Resonant Short Stories
Sleepless, balanced on the verge of consciousness, the reassuring rhythms of the shipping forecast – Viking, North Utsire, South Utsire – carry us to distant shores. Heligoland dropped off that list in 1956 to be replaced by the more prosaic sounding German Bight. For Rowena Snow, the heroine of Shena Mackay’s new novel, it remains forever a far away place where life might be happy again.
Rowena’s childhood world was destroyed ‘like a hurricane roaring out of blue skies.’ Orphaned in India, raised in Scotland until her aunt dies suddenly and then sent to an experimental school in England, Rowena has drifted through life, like flotsam carried along by other people’s actions until she finally arrives at the Nautilus, an experimental, Modernist building, designed like the shell of the same name, with a central chamber and subsequent chambered rooms spiralling out. Originally a Utopian haven for artists and intellectuals, now only two of its original inhabitants remain – Celeste Zylberstein, its joint architect, and Francis Campion, an elderly poet whose time has been. Gus Crabb, a dealer in bric-a-brac, seeking refuge from his marriage, is the only other resident.
Marooned and adrift in a place where the world intrudes only occasionally and then with little impact, the characters are eccentric and convincingly real. There is epiphany of sorts for Rowena and the other characters, but this is more about acceptance than resolution. Narrative is not really the point:Heligoland (Cape HBK £15.99) is paced like a series of short stories strung together by a slender thread. Instead, Shena Mackay’s exquisite prose carries us along in a helter-skelter of unconnected activity that is by turn, comic, insightful and grindingly sad. With this dream-like novel, Mackay has once again marked out as her own the territory of characters edged to the margins, living lives of dilapidated grandeur.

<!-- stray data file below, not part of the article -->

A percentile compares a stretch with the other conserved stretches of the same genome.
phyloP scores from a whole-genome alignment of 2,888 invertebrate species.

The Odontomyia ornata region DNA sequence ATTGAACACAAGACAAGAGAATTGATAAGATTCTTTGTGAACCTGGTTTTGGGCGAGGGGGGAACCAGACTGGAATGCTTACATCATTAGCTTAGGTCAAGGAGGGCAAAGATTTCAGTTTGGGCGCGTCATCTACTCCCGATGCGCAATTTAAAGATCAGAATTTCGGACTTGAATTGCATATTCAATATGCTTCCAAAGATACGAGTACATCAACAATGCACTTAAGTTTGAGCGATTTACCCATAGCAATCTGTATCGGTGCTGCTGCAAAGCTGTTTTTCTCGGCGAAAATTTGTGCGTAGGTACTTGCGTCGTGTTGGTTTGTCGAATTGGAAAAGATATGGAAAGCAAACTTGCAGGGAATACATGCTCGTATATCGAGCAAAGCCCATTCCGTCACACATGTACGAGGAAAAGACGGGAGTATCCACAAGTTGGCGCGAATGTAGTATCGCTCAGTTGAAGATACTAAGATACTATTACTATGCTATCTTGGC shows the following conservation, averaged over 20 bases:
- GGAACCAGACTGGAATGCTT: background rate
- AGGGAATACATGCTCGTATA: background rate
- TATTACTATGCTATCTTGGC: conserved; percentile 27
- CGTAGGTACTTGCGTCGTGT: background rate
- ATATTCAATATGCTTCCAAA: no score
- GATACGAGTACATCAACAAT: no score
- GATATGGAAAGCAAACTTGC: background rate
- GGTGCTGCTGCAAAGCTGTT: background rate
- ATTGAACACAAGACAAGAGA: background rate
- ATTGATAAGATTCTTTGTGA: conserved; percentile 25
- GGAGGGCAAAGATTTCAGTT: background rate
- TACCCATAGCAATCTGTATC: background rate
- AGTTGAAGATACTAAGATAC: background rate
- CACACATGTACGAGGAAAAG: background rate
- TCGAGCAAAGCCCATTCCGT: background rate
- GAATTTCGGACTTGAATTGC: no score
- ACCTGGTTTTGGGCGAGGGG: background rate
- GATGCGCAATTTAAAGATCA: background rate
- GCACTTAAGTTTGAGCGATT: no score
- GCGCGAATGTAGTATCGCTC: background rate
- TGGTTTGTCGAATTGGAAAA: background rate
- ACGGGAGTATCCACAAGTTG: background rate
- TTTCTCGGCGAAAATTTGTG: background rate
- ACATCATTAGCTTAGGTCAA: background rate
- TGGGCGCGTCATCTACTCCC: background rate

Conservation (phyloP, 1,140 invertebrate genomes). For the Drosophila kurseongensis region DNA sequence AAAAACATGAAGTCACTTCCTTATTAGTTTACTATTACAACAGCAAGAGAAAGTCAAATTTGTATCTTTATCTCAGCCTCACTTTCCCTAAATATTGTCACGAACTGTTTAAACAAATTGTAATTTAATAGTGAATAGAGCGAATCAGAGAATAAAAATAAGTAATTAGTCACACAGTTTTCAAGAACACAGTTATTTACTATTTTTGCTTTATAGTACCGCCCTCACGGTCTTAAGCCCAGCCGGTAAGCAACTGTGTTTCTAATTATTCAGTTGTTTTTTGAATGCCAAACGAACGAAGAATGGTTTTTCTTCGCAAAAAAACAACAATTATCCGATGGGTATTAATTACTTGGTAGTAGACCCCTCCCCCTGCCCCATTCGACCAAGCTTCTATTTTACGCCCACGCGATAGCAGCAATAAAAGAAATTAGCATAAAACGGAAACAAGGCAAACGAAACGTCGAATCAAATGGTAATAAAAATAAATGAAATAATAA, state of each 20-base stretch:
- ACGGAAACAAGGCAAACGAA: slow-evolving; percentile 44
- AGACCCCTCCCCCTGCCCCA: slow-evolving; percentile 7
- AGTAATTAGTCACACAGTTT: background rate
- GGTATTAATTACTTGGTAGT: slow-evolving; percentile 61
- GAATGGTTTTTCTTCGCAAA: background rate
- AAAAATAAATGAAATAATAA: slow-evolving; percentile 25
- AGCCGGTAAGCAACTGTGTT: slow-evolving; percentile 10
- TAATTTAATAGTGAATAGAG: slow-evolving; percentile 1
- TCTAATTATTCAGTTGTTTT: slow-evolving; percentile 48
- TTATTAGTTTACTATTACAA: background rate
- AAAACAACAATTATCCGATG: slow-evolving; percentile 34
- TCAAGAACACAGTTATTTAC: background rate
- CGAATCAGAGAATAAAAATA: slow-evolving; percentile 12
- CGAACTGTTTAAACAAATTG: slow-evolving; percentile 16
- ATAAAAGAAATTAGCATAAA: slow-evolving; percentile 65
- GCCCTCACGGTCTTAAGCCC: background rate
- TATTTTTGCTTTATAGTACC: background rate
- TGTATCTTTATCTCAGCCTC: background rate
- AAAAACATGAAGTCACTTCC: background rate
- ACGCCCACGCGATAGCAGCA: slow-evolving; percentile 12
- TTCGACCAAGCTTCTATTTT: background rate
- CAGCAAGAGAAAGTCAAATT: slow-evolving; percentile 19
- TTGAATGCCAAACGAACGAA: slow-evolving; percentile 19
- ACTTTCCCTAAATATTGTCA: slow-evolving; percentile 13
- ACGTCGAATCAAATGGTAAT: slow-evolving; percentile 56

While Heligoland is resonant of short stories, Kate Atkinson’s collection, Not the End of the World (DoubledayHBK £12.99) has elements of the novel:short stories so inter-linked by allusions to Greek and pop culture, recurring motifs and characters that refuse to be confined solely to their own story. The collection is bookended with stories of Charlene and Trudy. In the first, they shop in an Elysian paradise of consumerist hedonism. Gradually, intimations of mortality and of something rotten ooze out from the cloying excess – ‘Somewhere in the distance a bomb exploded softly.’ Caught in a world where shopping is a pastime while bombs are dropping, they muse:’Or perhaps there’s another world – except it’s just like this one …’
Atkinson’s stories are set in a world so ordinary it is almost caricature – Scottish rain and tenements, Buffy, Star Trek. And then, just as you settle down, out of the corner of your eye something odd intrudes – cats as big as tigers, a cape that confers everlasting life. Filled with magic, doppelgangers, transformations and a looming apocalyptic vision, the stories constantly question the characters’ sense of self and their place in the world. The collection resembles interconnected rooms in a doll’s house where a larger, more powerful hand hovers overhead. Atkinson is on dazzling form, an erudite sorceress of imagination and language with a sense of humour.
‘Pleasureland’ Charlene and Trudi are holed up against the impending apocalypse. ‘Tell me a story’, one says to another. ‘The fish that swallowed a magic ring
…, the man who woke up and found he was a cat
…, Aphrodite in love’
… but we’ve heard them all. The power of story-telling to spin things out is still there, but time is running out. But hey, ‘Don’t worry – ‘It’s not the end of the world.’
Copyright Clare Simpson 2005.